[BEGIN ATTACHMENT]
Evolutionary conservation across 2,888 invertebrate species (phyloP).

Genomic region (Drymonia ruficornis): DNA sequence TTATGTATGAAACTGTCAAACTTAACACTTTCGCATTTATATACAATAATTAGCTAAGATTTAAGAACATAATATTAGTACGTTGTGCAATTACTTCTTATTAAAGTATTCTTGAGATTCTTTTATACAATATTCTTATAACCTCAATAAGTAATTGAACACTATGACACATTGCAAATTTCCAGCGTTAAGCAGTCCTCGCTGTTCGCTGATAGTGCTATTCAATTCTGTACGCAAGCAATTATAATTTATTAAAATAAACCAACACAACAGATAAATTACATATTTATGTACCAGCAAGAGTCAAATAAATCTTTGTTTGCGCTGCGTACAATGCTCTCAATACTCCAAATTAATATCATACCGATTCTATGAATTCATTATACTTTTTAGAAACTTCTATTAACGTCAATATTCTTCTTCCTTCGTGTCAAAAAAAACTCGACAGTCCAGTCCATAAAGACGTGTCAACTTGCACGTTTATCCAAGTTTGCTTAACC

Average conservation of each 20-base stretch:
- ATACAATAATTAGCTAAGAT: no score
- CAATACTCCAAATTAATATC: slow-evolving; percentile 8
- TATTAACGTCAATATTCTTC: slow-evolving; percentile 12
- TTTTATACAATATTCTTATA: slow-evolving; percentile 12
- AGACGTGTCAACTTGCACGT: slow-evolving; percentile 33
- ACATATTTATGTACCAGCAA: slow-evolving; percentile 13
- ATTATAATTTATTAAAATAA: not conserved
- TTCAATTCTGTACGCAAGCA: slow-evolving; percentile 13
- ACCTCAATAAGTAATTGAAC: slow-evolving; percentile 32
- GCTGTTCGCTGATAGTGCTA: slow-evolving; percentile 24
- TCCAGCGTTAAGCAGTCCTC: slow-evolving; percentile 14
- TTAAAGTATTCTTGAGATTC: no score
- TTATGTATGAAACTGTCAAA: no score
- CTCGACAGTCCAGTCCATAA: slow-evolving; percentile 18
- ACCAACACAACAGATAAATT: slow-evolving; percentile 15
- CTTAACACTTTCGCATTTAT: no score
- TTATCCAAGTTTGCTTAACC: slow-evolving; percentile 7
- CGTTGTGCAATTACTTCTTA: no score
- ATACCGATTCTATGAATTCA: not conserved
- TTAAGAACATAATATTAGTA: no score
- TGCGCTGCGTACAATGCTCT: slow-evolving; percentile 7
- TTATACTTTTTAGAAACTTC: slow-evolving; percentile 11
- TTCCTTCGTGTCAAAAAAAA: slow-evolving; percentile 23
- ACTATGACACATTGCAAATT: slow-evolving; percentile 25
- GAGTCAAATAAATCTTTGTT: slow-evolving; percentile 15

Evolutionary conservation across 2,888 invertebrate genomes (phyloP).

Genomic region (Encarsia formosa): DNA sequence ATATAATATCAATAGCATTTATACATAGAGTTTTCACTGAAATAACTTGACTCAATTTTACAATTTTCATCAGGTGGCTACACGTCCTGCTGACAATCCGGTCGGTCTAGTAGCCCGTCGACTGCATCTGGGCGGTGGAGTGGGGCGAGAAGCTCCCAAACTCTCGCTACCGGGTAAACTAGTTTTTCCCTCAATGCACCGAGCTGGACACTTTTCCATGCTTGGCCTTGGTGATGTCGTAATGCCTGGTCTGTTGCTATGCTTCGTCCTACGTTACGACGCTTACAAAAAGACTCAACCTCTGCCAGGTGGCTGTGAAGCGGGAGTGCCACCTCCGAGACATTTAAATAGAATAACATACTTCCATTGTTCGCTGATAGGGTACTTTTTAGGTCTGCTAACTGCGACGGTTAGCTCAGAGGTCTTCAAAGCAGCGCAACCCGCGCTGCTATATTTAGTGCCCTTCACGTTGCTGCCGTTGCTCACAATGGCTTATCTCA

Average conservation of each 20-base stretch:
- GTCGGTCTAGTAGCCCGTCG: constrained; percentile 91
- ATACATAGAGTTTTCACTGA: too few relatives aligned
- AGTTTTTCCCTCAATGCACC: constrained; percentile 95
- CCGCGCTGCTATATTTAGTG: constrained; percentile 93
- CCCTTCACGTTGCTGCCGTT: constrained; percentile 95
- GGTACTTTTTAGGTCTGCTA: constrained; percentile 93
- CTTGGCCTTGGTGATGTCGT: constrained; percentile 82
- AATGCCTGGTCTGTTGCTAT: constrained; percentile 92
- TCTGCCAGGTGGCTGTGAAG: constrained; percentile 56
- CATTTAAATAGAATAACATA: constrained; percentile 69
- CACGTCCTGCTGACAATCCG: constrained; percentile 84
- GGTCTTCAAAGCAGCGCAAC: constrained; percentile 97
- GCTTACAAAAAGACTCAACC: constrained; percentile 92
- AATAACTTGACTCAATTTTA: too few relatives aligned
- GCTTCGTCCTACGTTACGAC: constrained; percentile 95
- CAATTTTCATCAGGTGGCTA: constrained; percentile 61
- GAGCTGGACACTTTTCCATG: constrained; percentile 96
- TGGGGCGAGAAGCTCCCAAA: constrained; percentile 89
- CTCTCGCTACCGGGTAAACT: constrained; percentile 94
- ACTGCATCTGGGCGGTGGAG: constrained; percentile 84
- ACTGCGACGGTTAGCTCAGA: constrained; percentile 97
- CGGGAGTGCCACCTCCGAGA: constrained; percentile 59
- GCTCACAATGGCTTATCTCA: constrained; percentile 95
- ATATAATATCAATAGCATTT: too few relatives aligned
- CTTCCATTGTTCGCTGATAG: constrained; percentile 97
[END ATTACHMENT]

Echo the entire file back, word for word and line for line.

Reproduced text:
Evolutionary conservation across 2,888 invertebrate species (phyloP).

Genomic region (Drymonia ruficornis): DNA sequence TTATGTATGAAACTGTCAAACTTAACACTTTCGCATTTATATACAATAATTAGCTAAGATTTAAGAACATAATATTAGTACGTTGTGCAATTACTTCTTATTAAAGTATTCTTGAGATTCTTTTATACAATATTCTTATAACCTCAATAAGTAATTGAACACTATGACACATTGCAAATTTCCAGCGTTAAGCAGTCCTCGCTGTTCGCTGATAGTGCTATTCAATTCTGTACGCAAGCAATTATAATTTATTAAAATAAACCAACACAACAGATAAATTACATATTTATGTACCAGCAAGAGTCAAATAAATCTTTGTTTGCGCTGCGTACAATGCTCTCAATACTCCAAATTAATATCATACCGATTCTATGAATTCATTATACTTTTTAGAAACTTCTATTAACGTCAATATTCTTCTTCCTTCGTGTCAAAAAAAACTCGACAGTCCAGTCCATAAAGACGTGTCAACTTGCACGTTTATCCAAGTTTGCTTAACC

Average conservation of each 20-base stretch:
- ATACAATAATTAGCTAAGAT: no score
- CAATACTCCAAATTAATATC: slow-evolving; percentile 8
- TATTAACGTCAATATTCTTC: slow-evolving; percentile 12
- TTTTATACAATATTCTTATA: slow-evolving; percentile 12
- AGACGTGTCAACTTGCACGT: slow-evolving; percentile 33
- ACATATTTATGTACCAGCAA: slow-evolving; percentile 13
- ATTATAATTTATTAAAATAA: not conserved
- TTCAATTCTGTACGCAAGCA: slow-evolving; percentile 13
- ACCTCAATAAGTAATTGAAC: slow-evolving; percentile 32
- GCTGTTCGCTGATAGTGCTA: slow-evolving; percentile 24
- TCCAGCGTTAAGCAGTCCTC: slow-evolving; percentile 14
- TTAAAGTATTCTTGAGATTC: no score
- TTATGTATGAAACTGTCAAA: no score
- CTCGACAGTCCAGTCCATAA: slow-evolving; percentile 18
- ACCAACACAACAGATAAATT: slow-evolving; percentile 15
- CTTAACACTTTCGCATTTAT: no score
- TTATCCAAGTTTGCTTAACC: slow-evolving; percentile 7
- CGTTGTGCAATTACTTCTTA: no score
- ATACCGATTCTATGAATTCA: not conserved
- TTAAGAACATAATATTAGTA: no score
- TGCGCTGCGTACAATGCTCT: slow-evolving; percentile 7
- TTATACTTTTTAGAAACTTC: slow-evolving; percentile 11
- TTCCTTCGTGTCAAAAAAAA: slow-evolving; percentile 23
- ACTATGACACATTGCAAATT: slow-evolving; percentile 25
- GAGTCAAATAAATCTTTGTT: slow-evolving; percentile 15

Evolutionary conservation across 2,888 invertebrate genomes (phyloP).

Genomic region (Encarsia formosa): DNA sequence ATATAATATCAATAGCATTTATACATAGAGTTTTCACTGAAATAACTTGACTCAATTTTACAATTTTCATCAGGTGGCTACACGTCCTGCTGACAATCCGGTCGGTCTAGTAGCCCGTCGACTGCATCTGGGCGGTGGAGTGGGGCGAGAAGCTCCCAAACTCTCGCTACCGGGTAAACTAGTTTTTCCCTCAATGCACCGAGCTGGACACTTTTCCATGCTTGGCCTTGGTGATGTCGTAATGCCTGGTCTGTTGCTATGCTTCGTCCTACGTTACGACGCTTACAAAAAGACTCAACCTCTGCCAGGTGGCTGTGAAGCGGGAGTGCCACCTCCGAGACATTTAAATAGAATAACATACTTCCATTGTTCGCTGATAGGGTACTTTTTAGGTCTGCTAACTGCGACGGTTAGCTCAGAGGTCTTCAAAGCAGCGCAACCCGCGCTGCTATATTTAGTGCCCTTCACGTTGCTGCCGTTGCTCACAATGGCTTATCTCA

Average conservation of each 20-base stretch:
- GTCGGTCTAGTAGCCCGTCG: constrained; percentile 91
- ATACATAGAGTTTTCACTGA: too few relatives aligned
- AGTTTTTCCCTCAATGCACC: constrained; percentile 95
- CCGCGCTGCTATATTTAGTG: constrained; percentile 93
- CCCTTCACGTTGCTGCCGTT: constrained; percentile 95
- GGTACTTTTTAGGTCTGCTA: constrained; percentile 93
- CTTGGCCTTGGTGATGTCGT: constrained; percentile 82
- AATGCCTGGTCTGTTGCTAT: constrained; percentile 92
- TCTGCCAGGTGGCTGTGAAG: constrained; percentile 56
- CATTTAAATAGAATAACATA: constrained; percentile 69
- CACGTCCTGCTGACAATCCG: constrained; percentile 84
- GGTCTTCAAAGCAGCGCAAC: constrained; percentile 97
- GCTTACAAAAAGACTCAACC: constrained; percentile 92
- AATAACTTGACTCAATTTTA: too few relatives aligned
- GCTTCGTCCTACGTTACGAC: constrained; percentile 95
- CAATTTTCATCAGGTGGCTA: constrained; percentile 61
- GAGCTGGACACTTTTCCATG: constrained; percentile 96
- TGGGGCGAGAAGCTCCCAAA: constrained; percentile 89
- CTCTCGCTACCGGGTAAACT: constrained; percentile 94
- ACTGCATCTGGGCGGTGGAG: constrained; percentile 84
- ACTGCGACGGTTAGCTCAGA: constrained; percentile 97
- CGGGAGTGCCACCTCCGAGA: constrained; percentile 59
- GCTCACAATGGCTTATCTCA: constrained; percentile 95
- ATATAATATCAATAGCATTT: too few relatives aligned
- CTTCCATTGTTCGCTGATAG: constrained; percentile 97